Shillingford JM et al. (2006) The mTOR pathway is regulated by polycystin-1, and its inhibition reverses renal cystogenesis in polycystic kidney disease. Proc Natl Acad Sci USA 103: 5466–5471

Research published in the Proceedings of the National Academy of Sciences indicates that rapamycin—a drug already used as an immunosuppressant in renal transplantation—might be a potential treatment for the 12 million autosomal dominant polycystic kidney disease (ADPKD) sufferers worldwide. More than 85% of ADPKD cases are secondary to mutations in the PKD1 gene, which encodes polycystin-1.

In the present study, data from canine kidney cell clones showed that the cytoplasmic tail of polycystin-1 interacted with the kinase mTOR and with tuberin, a regulator of mTOR activity. The mTOR pathway in the cyst-lining epithelial cells was upregulated in mouse models with inactivated polycystin-1, and in human patients with ADPKD.

In PKD mouse models, treatment with rapamycin—an inhibitor of mTOR activity—induced apoptosis of cystic epithelial cells, reduced kidney weight by up to 76%, decreased cyst size and improved renal function. These effects were observed even when the PKD was secondary to mutations in genes unrelated to polycystin-1, indicating that activation of the mTOR pathway is the common mechanism underlying all renal cyst phenotypes.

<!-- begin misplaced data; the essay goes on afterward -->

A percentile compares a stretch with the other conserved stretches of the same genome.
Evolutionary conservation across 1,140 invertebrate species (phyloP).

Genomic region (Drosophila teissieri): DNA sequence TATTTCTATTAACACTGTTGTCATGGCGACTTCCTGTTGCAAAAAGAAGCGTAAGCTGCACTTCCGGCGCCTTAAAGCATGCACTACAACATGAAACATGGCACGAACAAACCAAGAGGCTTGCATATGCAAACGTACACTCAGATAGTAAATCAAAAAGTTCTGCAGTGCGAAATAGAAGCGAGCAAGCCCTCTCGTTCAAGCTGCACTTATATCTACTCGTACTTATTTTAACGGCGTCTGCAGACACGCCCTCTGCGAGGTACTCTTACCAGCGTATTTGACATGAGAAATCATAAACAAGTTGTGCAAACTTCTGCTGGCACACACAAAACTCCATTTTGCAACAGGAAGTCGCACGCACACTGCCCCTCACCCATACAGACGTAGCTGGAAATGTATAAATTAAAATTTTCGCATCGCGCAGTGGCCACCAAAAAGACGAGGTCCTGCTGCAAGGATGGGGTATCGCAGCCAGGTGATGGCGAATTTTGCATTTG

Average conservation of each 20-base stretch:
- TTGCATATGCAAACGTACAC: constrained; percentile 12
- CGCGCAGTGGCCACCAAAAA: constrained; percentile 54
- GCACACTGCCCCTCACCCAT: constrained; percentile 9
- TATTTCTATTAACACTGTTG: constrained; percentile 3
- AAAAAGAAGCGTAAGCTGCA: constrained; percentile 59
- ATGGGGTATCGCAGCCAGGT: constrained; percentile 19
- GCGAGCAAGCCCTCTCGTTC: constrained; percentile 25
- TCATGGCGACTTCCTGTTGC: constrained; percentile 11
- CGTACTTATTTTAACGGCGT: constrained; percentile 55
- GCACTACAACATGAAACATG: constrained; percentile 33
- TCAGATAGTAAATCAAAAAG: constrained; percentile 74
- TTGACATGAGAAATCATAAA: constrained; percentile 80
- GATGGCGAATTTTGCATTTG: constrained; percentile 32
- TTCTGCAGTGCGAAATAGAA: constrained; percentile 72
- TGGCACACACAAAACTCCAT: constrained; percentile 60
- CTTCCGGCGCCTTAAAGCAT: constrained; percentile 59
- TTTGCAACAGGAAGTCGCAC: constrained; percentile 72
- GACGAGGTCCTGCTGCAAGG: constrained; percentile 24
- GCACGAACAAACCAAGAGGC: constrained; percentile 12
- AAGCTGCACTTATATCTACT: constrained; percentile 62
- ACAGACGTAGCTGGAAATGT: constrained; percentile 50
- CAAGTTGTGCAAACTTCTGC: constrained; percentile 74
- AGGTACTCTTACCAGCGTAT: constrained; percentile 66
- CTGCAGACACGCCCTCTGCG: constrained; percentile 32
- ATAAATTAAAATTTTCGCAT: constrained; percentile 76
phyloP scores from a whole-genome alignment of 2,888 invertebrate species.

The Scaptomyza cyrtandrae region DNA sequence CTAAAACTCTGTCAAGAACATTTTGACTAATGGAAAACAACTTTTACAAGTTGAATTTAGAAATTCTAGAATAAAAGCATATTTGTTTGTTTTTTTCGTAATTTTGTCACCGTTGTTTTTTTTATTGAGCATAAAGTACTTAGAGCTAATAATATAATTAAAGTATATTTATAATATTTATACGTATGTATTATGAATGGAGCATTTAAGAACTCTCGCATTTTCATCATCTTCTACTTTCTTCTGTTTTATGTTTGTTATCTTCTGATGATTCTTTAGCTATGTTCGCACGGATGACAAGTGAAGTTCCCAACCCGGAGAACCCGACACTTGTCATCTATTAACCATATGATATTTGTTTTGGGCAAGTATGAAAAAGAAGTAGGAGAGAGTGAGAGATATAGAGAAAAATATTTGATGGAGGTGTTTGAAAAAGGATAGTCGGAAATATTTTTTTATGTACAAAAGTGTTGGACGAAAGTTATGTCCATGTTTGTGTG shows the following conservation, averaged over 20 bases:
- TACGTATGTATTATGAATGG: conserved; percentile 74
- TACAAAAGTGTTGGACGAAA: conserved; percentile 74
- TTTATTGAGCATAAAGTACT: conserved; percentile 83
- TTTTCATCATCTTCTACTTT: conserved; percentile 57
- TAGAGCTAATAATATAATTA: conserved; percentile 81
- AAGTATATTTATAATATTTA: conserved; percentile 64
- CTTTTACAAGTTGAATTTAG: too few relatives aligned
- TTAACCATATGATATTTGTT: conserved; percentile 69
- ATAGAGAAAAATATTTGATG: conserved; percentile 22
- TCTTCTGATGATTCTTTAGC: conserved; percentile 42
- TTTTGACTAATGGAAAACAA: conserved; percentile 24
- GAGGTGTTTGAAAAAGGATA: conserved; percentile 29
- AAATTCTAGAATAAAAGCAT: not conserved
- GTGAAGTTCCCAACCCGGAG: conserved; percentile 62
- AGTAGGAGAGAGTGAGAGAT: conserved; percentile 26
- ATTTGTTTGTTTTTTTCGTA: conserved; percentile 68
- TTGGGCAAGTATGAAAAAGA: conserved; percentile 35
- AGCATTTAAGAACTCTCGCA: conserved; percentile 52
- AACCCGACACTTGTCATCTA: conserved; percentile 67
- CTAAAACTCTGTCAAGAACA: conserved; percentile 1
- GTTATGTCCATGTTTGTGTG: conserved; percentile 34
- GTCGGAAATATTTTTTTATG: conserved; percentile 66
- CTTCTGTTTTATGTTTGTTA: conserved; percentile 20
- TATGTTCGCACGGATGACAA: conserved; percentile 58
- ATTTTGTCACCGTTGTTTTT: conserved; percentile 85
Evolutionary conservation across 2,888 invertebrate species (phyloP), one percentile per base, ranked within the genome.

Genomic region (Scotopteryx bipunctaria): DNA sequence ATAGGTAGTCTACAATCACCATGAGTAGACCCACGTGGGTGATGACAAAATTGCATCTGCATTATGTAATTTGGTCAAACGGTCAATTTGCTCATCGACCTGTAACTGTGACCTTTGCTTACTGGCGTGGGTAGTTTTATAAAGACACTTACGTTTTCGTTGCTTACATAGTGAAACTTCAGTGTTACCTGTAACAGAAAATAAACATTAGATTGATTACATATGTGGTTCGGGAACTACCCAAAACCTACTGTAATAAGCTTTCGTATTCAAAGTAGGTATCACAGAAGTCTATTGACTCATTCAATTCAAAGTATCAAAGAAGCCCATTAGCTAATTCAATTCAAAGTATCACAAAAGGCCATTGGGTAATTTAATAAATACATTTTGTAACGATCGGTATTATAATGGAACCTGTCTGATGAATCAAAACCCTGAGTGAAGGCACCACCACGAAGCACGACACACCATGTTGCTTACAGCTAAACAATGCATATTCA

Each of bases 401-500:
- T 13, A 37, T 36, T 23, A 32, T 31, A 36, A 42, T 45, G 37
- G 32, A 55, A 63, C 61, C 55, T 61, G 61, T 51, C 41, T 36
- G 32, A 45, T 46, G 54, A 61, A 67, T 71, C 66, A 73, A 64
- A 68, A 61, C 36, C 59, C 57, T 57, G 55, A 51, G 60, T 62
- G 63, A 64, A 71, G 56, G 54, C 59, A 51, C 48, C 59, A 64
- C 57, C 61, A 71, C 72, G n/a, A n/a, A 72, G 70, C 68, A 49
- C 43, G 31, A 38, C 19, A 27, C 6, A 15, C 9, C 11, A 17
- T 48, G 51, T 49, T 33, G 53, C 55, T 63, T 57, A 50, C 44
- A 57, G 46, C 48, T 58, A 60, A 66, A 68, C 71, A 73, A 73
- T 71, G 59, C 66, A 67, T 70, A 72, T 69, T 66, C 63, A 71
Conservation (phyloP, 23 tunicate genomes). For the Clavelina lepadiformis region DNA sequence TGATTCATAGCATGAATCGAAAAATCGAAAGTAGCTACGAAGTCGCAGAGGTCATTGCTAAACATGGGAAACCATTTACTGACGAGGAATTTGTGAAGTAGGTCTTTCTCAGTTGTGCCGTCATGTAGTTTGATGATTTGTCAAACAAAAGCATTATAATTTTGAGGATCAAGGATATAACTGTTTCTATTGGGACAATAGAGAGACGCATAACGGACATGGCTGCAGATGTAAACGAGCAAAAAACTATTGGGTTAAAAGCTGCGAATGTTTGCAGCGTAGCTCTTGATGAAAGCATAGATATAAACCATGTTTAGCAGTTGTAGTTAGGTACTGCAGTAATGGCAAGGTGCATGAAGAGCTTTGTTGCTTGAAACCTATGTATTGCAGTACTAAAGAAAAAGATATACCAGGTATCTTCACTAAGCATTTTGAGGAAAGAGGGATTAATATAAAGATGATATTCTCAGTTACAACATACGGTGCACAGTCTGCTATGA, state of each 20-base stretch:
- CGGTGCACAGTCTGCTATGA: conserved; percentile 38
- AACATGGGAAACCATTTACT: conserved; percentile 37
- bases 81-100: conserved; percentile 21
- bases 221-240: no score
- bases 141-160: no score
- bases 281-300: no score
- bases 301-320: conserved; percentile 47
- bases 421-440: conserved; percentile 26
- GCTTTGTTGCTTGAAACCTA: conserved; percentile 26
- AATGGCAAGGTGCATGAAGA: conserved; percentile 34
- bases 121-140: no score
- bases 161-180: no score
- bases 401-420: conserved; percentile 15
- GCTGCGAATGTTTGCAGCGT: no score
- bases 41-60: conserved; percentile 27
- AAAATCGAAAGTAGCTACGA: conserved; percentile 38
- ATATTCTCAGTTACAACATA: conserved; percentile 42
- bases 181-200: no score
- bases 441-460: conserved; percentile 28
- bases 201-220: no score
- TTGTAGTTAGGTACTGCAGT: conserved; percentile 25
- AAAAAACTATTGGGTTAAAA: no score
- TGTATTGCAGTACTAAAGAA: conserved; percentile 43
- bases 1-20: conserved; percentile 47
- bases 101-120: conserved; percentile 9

Rapamycin was used as an immunosuppressant in four of seven ADPKD renal transplant recipients who retained one or both of their polycystic kidneys. Compared with those who did not receive rapamycin, there was a significantly greater reduction in polycystic kidney volume in the rapamycin-treated group (−8.6% vs −24.8%; P = 0.03).